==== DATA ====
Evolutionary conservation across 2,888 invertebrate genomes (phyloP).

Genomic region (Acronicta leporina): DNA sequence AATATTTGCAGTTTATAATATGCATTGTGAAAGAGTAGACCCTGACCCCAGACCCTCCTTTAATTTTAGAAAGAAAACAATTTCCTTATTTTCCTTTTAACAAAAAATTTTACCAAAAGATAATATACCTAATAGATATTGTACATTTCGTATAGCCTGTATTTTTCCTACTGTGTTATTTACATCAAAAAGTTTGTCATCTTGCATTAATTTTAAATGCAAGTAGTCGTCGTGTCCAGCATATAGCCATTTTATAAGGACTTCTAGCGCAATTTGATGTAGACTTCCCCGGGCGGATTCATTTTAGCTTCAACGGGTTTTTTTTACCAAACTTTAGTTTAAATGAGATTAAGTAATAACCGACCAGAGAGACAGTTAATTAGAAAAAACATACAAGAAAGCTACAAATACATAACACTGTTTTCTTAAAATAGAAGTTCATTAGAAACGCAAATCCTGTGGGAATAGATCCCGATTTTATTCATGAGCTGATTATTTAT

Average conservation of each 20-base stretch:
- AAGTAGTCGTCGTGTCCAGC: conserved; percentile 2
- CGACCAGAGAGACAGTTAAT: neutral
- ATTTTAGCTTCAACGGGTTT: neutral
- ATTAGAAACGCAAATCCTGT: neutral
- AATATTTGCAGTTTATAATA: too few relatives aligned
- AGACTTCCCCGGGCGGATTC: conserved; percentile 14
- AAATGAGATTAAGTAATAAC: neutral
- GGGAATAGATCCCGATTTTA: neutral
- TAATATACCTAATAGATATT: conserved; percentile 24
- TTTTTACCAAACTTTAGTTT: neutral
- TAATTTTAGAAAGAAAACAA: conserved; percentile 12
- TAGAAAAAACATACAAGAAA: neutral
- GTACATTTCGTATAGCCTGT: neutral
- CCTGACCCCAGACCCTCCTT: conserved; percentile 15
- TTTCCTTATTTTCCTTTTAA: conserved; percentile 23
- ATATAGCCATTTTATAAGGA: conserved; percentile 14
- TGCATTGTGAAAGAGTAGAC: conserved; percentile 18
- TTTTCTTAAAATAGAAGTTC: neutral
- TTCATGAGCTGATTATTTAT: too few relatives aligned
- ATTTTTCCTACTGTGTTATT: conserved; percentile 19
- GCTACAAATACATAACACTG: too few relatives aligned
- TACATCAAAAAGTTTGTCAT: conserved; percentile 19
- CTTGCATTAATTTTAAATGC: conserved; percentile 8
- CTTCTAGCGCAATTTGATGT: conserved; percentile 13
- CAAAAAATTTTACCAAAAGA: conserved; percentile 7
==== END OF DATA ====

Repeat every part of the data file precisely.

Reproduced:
Evolutionary conservation across 2,888 invertebrate genomes (phyloP).

Genomic region (Acronicta leporina): DNA sequence AATATTTGCAGTTTATAATATGCATTGTGAAAGAGTAGACCCTGACCCCAGACCCTCCTTTAATTTTAGAAAGAAAACAATTTCCTTATTTTCCTTTTAACAAAAAATTTTACCAAAAGATAATATACCTAATAGATATTGTACATTTCGTATAGCCTGTATTTTTCCTACTGTGTTATTTACATCAAAAAGTTTGTCATCTTGCATTAATTTTAAATGCAAGTAGTCGTCGTGTCCAGCATATAGCCATTTTATAAGGACTTCTAGCGCAATTTGATGTAGACTTCCCCGGGCGGATTCATTTTAGCTTCAACGGGTTTTTTTTACCAAACTTTAGTTTAAATGAGATTAAGTAATAACCGACCAGAGAGACAGTTAATTAGAAAAAACATACAAGAAAGCTACAAATACATAACACTGTTTTCTTAAAATAGAAGTTCATTAGAAACGCAAATCCTGTGGGAATAGATCCCGATTTTATTCATGAGCTGATTATTTAT

Average conservation of each 20-base stretch:
- AAGTAGTCGTCGTGTCCAGC: conserved; percentile 2
- CGACCAGAGAGACAGTTAAT: neutral
- ATTTTAGCTTCAACGGGTTT: neutral
- ATTAGAAACGCAAATCCTGT: neutral
- AATATTTGCAGTTTATAATA: too few relatives aligned
- AGACTTCCCCGGGCGGATTC: conserved; percentile 14
- AAATGAGATTAAGTAATAAC: neutral
- GGGAATAGATCCCGATTTTA: neutral
- TAATATACCTAATAGATATT: conserved; percentile 24
- TTTTTACCAAACTTTAGTTT: neutral
- TAATTTTAGAAAGAAAACAA: conserved; percentile 12
- TAGAAAAAACATACAAGAAA: neutral
- GTACATTTCGTATAGCCTGT: neutral
- CCTGACCCCAGACCCTCCTT: conserved; percentile 15
- TTTCCTTATTTTCCTTTTAA: conserved; percentile 23
- ATATAGCCATTTTATAAGGA: conserved; percentile 14
- TGCATTGTGAAAGAGTAGAC: conserved; percentile 18
- TTTTCTTAAAATAGAAGTTC: neutral
- TTCATGAGCTGATTATTTAT: too few relatives aligned
- ATTTTTCCTACTGTGTTATT: conserved; percentile 19
- GCTACAAATACATAACACTG: too few relatives aligned
- TACATCAAAAAGTTTGTCAT: conserved; percentile 19
- CTTGCATTAATTTTAAATGC: conserved; percentile 8
- CTTCTAGCGCAATTTGATGT: conserved; percentile 13
- CAAAAAATTTTACCAAAAGA: conserved; percentile 7